Is Inflation Back?Submitted by MIRUS Financial Partners on May 10th, 2021
The older folks reading this may remember inflation from the 1970s, when inflation and Federal Interest Rates reached double digits. In fact, inflation spikes were a challenge throughout the 20th century as the world dealt with the effects of two world wars, changes in banking policy, and gas shortages. But in this century, inflation has been relatively mild. In fact, in the 21st century, inflation peaked at a mere 4.1% in 2007. Similarly, Federal Interest Rates remained at all-time lows, below 1%, from 2008 to 2016.
However, inflation seems to be returning. And while it’s unlikely to reach the heights seen in the 1970s, these changes do warrant our attention.
The Most Significant One-Month Increase Since August 2012
In March 2021, the Consumer Price Index for All Urban Consumers (CPI-U) rose 0.6%, the largest one-month increase since August 2012. Over the previous 12 months, the increase was 2.6%, the highest year-over-year inflation rate since August 2018. (By contrast, inflation in 2020 was just 1.4%).
Some of these increases resulted in comparison to an unusually low point in prices due to the effects of COVID-19. The pandemic-related drops in the index will continue to skew annual data through June 2021.
However, economists expect inflation numbers to rise for some time. Experts are unsure if this is a short-term blip or the beginning of a bigger inflationary trend.
The Economy is Hot
There are inflationary pressures on the U.S. economy. The trillions of dollars in government stimulus could create an excess money supply as the economy reopens. While some people suffered financially during the crisis, others continued to work and, with limited ways to spend, built up savings accounts. Businesses that shut down or cut back when the economy was closed may not be able to ramp up quickly enough to meet demand.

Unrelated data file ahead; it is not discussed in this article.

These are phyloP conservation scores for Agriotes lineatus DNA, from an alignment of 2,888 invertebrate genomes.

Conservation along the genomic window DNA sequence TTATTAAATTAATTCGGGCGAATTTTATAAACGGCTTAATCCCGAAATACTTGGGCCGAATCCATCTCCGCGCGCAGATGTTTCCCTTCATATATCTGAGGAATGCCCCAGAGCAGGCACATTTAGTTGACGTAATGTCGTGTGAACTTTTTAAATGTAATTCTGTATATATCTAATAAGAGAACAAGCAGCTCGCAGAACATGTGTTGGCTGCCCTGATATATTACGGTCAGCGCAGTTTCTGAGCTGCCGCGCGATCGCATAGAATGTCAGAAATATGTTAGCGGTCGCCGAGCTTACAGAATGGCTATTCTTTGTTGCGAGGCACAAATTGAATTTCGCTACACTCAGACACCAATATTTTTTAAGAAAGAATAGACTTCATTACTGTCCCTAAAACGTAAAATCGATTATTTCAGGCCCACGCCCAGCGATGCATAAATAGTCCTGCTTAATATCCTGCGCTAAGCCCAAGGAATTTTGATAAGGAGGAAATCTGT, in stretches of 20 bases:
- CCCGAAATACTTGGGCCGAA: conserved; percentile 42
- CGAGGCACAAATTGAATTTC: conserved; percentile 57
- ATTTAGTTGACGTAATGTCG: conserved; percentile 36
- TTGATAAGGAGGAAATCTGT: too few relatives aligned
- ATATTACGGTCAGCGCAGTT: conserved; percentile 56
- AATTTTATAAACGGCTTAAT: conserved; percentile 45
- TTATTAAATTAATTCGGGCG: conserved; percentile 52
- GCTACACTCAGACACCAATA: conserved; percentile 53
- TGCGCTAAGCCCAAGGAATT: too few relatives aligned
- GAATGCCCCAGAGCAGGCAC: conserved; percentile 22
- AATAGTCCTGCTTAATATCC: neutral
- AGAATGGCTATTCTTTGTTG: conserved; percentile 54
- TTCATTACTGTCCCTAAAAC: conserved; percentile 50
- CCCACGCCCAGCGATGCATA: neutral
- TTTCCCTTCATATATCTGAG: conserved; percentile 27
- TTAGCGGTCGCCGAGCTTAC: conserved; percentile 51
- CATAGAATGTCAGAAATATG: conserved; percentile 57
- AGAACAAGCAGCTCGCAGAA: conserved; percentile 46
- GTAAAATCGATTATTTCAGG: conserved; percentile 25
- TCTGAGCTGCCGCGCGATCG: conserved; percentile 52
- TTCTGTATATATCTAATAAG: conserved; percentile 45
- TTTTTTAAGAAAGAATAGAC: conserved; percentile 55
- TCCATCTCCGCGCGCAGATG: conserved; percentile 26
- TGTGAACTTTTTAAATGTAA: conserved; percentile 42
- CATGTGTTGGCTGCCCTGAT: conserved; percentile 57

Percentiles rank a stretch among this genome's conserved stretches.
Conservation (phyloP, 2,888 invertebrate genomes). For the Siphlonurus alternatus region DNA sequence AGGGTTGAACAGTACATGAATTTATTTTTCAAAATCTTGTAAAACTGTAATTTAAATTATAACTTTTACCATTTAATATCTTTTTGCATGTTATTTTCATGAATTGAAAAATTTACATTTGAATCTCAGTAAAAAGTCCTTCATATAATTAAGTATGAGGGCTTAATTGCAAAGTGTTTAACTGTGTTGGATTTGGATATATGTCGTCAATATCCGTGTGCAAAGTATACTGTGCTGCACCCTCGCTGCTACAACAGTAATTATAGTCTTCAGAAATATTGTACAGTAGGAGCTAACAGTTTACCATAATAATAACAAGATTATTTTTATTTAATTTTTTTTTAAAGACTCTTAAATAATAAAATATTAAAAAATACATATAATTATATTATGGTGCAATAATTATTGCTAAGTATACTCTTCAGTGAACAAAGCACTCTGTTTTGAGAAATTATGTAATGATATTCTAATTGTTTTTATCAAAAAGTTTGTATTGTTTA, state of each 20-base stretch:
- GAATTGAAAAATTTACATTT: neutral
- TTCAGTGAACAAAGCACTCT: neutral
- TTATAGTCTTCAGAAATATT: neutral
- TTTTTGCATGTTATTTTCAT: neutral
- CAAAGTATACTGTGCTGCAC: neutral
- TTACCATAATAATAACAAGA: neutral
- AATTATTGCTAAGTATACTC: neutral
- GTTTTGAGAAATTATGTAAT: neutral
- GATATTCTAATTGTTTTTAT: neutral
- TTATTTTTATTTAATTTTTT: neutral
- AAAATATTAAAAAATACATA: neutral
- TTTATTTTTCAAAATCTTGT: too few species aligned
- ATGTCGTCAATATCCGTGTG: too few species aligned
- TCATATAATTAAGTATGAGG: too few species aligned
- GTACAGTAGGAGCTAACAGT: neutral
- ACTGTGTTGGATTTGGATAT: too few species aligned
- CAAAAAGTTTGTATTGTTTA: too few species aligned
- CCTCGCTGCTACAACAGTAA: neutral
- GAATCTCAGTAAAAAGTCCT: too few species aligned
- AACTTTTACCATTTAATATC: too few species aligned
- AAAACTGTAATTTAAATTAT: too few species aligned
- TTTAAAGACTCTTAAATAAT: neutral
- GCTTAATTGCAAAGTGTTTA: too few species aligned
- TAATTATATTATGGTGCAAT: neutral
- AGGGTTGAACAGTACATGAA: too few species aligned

Additionally, the combined effect of supply chain disruptions, tariffs, weather, higher costs for raw materials, transportation, labor, and increased demand in the housing market has led to significant price hikes for many types of building materials and goods.
However, drops in prices in other areas, such as airfare, are countering spikes, making the average inflation lower. Additionally, some inflation is corrective. Gasoline, jet fuel, and other petroleum prices that nose-dived during the pandemic are rising, so current price increases are technically inflation but are generally not higher than pre-pandemic levels.
According to the April Wall Street Journal Economic Forecasting Survey, gross domestic product (GDP) is expected to increase at an annualized rate of 8.4% in the second quarter of 2021 and by 6.4% for the year. This would be the most robust growth rate since 1984. The expectation is for a hot economy through the end of the year, followed by a solid 3.2% growth in 2022 before slowing down to 2.4% in 2023.
What’s Next for the Economy? There are Three Possibilities.
Though most economists expect inflation numbers to rise in the near term, experts disagree on potential long-term effects. Here are three possible scenarios.
1. Federal Reserve Chair Jerome Powell and Treasury Secretary Janet Yellen have said that inflation will be short-lived with few or no long-term consequences and anticipate mild hikes to the Federal Interest Rate.
2. Some experts believe that inflation will continue longer, with potentially wider consequences, but that its effects will be temporary and reversible.
3. Still others propose that inflation could become an ongoing problem that could be difficult to control. In this scenario, when businesses increase costs, workers demand higher wages in response.
We’re Still in a “Wait and See” Mode
While experts predict different outcomes, it’s really too early to tell how or if current inflation continues. Remember that inflation increases may come from recovering prices or spikes in some industries. Increased inflation levels do not always represent the larger economy. And with interest rates hovering near zero, the Federal Reserve has plenty of room to adjust monetary policy.
Please note that any projections or predictions in this article are based on conditions at the time of publication (unless otherwise specified), are subject to change, and may not come to pass.